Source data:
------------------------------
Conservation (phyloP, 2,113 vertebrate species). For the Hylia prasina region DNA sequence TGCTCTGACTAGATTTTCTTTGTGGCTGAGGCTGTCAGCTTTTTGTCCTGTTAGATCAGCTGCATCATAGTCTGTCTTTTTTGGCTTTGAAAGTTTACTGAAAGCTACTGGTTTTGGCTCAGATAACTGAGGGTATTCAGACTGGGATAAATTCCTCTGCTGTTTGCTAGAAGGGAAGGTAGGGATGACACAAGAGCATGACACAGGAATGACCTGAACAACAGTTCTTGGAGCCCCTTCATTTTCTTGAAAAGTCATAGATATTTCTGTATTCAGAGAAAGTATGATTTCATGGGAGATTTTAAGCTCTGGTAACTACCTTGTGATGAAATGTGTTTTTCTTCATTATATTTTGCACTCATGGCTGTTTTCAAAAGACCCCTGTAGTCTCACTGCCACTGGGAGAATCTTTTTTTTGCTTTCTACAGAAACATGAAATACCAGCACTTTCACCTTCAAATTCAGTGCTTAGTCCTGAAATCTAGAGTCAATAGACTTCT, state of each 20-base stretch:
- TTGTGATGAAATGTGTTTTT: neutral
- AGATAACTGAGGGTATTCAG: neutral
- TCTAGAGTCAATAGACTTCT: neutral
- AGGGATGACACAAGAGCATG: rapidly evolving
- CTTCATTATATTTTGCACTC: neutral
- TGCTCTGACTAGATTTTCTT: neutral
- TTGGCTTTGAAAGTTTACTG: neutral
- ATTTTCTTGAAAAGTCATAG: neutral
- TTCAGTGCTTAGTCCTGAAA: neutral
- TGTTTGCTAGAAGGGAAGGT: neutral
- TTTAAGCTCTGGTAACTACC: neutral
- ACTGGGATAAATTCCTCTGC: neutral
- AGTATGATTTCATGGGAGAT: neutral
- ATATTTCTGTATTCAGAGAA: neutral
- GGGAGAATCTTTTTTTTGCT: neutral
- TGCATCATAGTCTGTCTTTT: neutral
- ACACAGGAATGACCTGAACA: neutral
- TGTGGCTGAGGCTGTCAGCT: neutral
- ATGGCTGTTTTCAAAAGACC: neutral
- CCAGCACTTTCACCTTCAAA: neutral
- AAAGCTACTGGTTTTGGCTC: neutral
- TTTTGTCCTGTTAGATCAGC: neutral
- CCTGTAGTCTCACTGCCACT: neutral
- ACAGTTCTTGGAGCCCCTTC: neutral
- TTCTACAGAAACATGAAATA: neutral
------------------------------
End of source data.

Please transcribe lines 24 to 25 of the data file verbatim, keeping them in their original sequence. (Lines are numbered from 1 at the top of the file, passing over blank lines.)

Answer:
- CCTGTAGTCTCACTGCCACT: neutral
- ACAGTTCTTGGAGCCCCTTC: neutral